EPAZ Finding the real enterprise value in blockchain
It is vitally important you know what blockchain is and how to prepare for it, and staying ahead of the trends, will be the key to success
Finance teams are using blockchain apps to great advantage – and thinking through how distributed ledger software applications can bring value to an increasingly large array of functional areas. But before moving ahead with blockchain, finance leaders need to assess their companies' readiness, assess the risks involved and precisely define the opportunities for value creation.
I recently participated in the CFO Magazine webcast A Finance Leader's Guide to Blockchain. Along with my co-panelists, we covered the most significant developments in blockchain, specific ways to prepare for it, and what the future of blockchain will look like for companies.
Most importantly, we began simply by defining blockchain. While blockchain is often associated with cryptocurrencies, understanding precisely what it is, how it can add value and how it works eludes even the most sophisticated business leaders. An informal survey taken during the webcast showed the overwhelming majority (37.1% disagreed and 29.3% strongly disagreed) with the statement, "my finance team has a clear understanding of how to use blockchain to my company's advantage." Only 1.7% of respondents agreed.
Much of the confusion arises out of the fact that there are two parts to consider: The underlying network and technology platform, and the applications that are built on top of the platform. In fact, most enterprises won't need to build blockchain networks from scratch, but instead should focus on developing apps. From the enterprise perspective, the value comes from the apps themselves. For example, Walmart developed a blockchain application for supply chain transactions, in which the data is accessible only by Walmart and those to whom Walmart grants access.
Once understood, finance teams can quickly find ways to use blockchain – and blockchain apps – to their advantage. This often begins with defining use cases to automate manual, internal processes, and then defining which business processes might be outsourced to BPO providers. Many BPO providers are keen to expedite transactions for the clients they serve and deliver faster time-to-value. Using blockchain apps to accomplish that goal represents a win-win for both BPO provider and the enterprise customer.
But is your team ready for blockchain? There are four steps to ensure readiness. Before diving in head-first, structure a cross-functional team (realizing that most of what occurs will be outside of enterprise IT). This will ensure that different views are brought to the table. Next, define the vision and prioritize ideas, and then blueprint a technical solution before actually developing the prototype. Finally, a business and ROI analysis will determine the development time needed, along with important benefits such as reduction in technology spend and improved speed, security and scalability.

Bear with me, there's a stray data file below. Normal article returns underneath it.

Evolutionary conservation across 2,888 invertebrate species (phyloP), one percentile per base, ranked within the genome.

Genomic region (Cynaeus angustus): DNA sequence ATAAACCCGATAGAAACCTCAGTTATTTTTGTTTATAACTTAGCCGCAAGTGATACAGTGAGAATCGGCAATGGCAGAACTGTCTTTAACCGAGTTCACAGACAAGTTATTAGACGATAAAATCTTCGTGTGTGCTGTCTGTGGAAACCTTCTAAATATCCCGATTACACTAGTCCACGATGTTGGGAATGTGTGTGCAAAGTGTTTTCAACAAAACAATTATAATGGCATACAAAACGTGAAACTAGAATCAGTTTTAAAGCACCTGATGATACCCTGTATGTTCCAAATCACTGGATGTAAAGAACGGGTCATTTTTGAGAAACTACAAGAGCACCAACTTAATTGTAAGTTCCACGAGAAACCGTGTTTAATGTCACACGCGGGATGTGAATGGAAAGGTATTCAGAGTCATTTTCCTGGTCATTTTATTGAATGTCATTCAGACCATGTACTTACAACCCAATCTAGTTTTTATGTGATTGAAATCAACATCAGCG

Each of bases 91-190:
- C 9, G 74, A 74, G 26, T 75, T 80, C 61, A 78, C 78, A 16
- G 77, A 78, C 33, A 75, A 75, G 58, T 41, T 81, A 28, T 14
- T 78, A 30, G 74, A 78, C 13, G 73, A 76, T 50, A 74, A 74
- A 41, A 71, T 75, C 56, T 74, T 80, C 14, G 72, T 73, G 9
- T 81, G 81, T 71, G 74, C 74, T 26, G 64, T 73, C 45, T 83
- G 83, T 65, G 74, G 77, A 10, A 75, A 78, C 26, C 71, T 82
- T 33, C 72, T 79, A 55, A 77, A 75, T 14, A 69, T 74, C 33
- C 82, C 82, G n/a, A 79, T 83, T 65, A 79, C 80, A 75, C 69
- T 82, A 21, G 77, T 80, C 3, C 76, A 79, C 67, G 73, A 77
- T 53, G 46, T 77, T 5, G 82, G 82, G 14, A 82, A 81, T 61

A major benefit of blockchain is that it mitigates a lot of the risks normally associated with finance processes, but there do remain some risks, primarily in not fully understanding what is required or what blockchain (and blockchain apps) really mean. Also making blockchain a technology-led activity rather than a business-led one carries the risk of turning it into an IT project that fails to take into account the business goals of the company.
Having the knowledge and resources necessary to prepare for and implement blockchain and blockchain apps is the key to success, and lacking that knowledge is the biggest risk. In the webcast, it was shown that a large percentage of attendees lacked the knowledge and resources necessary, with only 1.8% strongly agreeing with the statement "My finance team has the knowledge and resources necessary to prepare my company to implement blockchain." The largest number, 40.4%, disagreed with the statement, and 25.7% strongly disagreed, reinforcing the notion we still have a long way to go.
This lack of understanding is temporary however, and the future of blockchain holds tremendous potential. Ultimately, its benefit will extend far beyond core accounting and finance processes. We're already seeing practical applications in supply chain management and blockchain apps layered on top of ERP solutions. The market is evolving quickly. Understanding what it is and how to prepare for it, and staying ahead of the trends, will be the key to success.